NEVER before in the history of Asean have its members been pursued by major powers like jaguars going after their prey.
Today, Japan and China are wooing Asean simultaneously, causing not only high anxiety but also a serious policy dilemma. This circumstance has already driven a wedge through the grouping's unity. In the long run, the repercussions could be far-reaching, affecting the broader East Asian economic cooperation and prosperity.
Under this new political landscape, the mantra of "siding with none" among major powers has gradually lost its relevance. These powers are more eager than ever to pick their preferred partners. Do the 10 Asean members have a choice? If so, what would be the best way to engage the two Asian giants in a way that does not harm their individual and collective interests?
Earlier concerns about the impact of US-China competition on Asean's external relations have abated, once it became clear that the two superpowers have a strategic interest in a mutually beneficial relationship. Asean's concern quickly turned to Japan-China ties and the lingering Diaoyu/ Senkaku Islands dispute.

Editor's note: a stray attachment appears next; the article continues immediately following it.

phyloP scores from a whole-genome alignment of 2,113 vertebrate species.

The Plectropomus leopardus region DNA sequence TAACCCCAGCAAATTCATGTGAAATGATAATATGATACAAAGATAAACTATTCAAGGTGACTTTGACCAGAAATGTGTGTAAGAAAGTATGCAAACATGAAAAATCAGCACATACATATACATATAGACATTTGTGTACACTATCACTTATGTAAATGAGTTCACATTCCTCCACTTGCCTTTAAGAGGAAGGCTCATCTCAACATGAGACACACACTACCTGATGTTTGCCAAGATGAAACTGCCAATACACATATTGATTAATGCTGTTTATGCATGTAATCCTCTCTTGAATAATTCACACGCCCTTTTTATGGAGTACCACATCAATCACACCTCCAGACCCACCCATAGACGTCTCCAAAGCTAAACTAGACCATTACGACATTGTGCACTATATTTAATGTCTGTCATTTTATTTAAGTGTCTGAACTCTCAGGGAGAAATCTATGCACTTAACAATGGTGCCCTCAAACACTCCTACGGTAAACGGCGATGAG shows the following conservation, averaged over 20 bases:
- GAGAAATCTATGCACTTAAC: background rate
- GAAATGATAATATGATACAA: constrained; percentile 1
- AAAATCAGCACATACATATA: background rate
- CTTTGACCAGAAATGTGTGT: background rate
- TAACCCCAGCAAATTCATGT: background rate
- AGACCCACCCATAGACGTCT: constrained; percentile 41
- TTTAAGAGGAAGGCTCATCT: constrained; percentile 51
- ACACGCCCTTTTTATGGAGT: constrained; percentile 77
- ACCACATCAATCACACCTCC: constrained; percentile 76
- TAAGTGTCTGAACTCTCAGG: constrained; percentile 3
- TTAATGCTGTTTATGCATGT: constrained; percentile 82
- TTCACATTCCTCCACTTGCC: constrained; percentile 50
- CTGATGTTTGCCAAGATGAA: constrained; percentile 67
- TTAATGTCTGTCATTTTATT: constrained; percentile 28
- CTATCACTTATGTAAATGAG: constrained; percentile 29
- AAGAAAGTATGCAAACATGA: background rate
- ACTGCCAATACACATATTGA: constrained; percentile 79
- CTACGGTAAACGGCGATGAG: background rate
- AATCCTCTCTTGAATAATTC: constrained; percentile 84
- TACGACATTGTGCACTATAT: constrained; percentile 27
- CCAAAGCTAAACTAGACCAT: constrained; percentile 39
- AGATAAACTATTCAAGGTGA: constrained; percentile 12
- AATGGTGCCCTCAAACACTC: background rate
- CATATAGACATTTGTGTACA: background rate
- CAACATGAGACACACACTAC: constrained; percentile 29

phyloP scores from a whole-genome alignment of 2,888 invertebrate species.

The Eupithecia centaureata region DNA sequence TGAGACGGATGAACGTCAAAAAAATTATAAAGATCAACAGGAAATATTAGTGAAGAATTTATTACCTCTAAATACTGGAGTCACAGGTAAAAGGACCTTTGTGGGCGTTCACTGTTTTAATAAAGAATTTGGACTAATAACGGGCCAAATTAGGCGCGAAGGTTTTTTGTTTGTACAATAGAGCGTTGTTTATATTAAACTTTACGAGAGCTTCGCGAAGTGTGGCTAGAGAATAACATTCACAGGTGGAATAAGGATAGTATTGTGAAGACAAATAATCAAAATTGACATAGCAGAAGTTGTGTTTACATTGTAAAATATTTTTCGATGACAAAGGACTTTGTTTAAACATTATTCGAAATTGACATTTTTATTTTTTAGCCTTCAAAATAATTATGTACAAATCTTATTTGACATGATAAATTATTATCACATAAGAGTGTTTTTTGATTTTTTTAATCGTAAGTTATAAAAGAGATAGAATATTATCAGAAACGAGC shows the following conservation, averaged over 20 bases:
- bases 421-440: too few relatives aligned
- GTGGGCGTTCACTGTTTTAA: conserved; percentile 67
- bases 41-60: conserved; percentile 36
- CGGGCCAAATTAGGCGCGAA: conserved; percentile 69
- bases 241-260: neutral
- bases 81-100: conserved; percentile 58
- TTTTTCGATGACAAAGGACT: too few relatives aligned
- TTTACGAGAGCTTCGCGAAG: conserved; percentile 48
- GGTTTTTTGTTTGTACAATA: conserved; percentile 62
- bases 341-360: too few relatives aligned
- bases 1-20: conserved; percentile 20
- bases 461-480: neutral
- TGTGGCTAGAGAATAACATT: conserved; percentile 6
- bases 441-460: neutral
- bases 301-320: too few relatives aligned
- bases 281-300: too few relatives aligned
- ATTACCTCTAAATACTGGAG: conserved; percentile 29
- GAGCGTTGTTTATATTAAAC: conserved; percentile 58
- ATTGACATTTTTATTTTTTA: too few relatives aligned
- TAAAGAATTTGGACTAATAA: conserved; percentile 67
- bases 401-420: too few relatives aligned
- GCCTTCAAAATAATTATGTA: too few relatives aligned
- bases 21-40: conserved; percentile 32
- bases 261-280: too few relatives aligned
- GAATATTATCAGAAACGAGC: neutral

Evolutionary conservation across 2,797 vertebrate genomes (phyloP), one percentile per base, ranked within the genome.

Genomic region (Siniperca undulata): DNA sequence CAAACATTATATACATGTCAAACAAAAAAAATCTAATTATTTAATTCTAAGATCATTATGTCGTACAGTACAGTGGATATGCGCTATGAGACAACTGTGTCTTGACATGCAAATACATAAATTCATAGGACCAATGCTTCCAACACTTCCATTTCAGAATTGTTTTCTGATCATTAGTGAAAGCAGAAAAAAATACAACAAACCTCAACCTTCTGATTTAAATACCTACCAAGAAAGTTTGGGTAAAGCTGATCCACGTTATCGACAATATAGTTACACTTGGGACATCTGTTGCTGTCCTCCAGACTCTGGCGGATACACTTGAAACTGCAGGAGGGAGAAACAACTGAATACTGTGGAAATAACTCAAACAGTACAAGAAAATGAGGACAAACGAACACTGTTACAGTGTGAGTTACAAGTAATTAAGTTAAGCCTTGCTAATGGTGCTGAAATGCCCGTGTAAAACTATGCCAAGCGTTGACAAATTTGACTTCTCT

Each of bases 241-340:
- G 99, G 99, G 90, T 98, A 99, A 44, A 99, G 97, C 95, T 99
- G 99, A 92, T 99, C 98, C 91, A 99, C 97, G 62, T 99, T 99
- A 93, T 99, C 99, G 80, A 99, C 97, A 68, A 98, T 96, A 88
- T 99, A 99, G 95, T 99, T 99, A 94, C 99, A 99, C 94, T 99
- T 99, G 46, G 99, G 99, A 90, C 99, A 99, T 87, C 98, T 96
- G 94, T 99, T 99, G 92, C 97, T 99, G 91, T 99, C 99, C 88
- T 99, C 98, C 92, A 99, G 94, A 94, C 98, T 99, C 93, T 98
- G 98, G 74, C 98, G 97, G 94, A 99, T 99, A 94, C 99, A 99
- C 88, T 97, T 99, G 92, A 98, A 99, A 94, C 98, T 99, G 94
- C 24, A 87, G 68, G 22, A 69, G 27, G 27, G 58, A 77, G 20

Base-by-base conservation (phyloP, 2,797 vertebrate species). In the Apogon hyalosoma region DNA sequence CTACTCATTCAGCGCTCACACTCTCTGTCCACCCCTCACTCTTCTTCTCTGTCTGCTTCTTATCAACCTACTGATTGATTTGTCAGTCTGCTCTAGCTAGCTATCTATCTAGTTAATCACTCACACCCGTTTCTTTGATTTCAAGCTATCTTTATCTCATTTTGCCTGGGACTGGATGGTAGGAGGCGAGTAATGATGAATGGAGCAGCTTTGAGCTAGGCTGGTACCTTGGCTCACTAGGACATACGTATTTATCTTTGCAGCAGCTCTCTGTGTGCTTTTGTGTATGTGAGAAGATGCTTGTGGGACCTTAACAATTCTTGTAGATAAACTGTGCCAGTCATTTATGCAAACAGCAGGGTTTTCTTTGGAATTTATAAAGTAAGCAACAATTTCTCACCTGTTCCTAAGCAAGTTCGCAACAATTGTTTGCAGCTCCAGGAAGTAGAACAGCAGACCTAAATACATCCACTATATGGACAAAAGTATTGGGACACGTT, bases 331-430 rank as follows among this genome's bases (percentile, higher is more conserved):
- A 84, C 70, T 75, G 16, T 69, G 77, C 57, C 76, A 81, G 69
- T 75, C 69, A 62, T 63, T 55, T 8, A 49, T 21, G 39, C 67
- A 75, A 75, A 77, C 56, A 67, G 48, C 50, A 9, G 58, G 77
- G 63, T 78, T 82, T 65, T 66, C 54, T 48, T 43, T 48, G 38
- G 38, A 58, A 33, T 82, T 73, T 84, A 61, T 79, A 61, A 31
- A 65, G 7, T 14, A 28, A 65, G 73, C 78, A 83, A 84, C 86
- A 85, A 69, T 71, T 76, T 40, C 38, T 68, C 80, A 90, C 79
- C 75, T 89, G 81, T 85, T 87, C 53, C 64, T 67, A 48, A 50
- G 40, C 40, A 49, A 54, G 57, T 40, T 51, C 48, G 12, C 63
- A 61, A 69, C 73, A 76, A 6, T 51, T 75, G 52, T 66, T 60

Chill down Asean's spine
TENSIONS between China and Japan, reaching a near-war conflict temperature, have immediate implications for Asean.
Asean may have become accustomed to bickering between Japan and China over past historical experiences and maritime disputes, believing this would fade away in response to the need to preserve regional prosperity and stability. However, with nationalistic sentiments rising in both countries, all that has changed. And this new attitude is sending a chill down Asean's spine.
Geographic distance makes it easier for Asean to manoeuvre its way around US-China rivalry. But Asean is caught smack in the middle when it comes to Sino-Japan conflict. The two countries are not only neighbours but also major players in numerous regional schemes that affect investment and trade.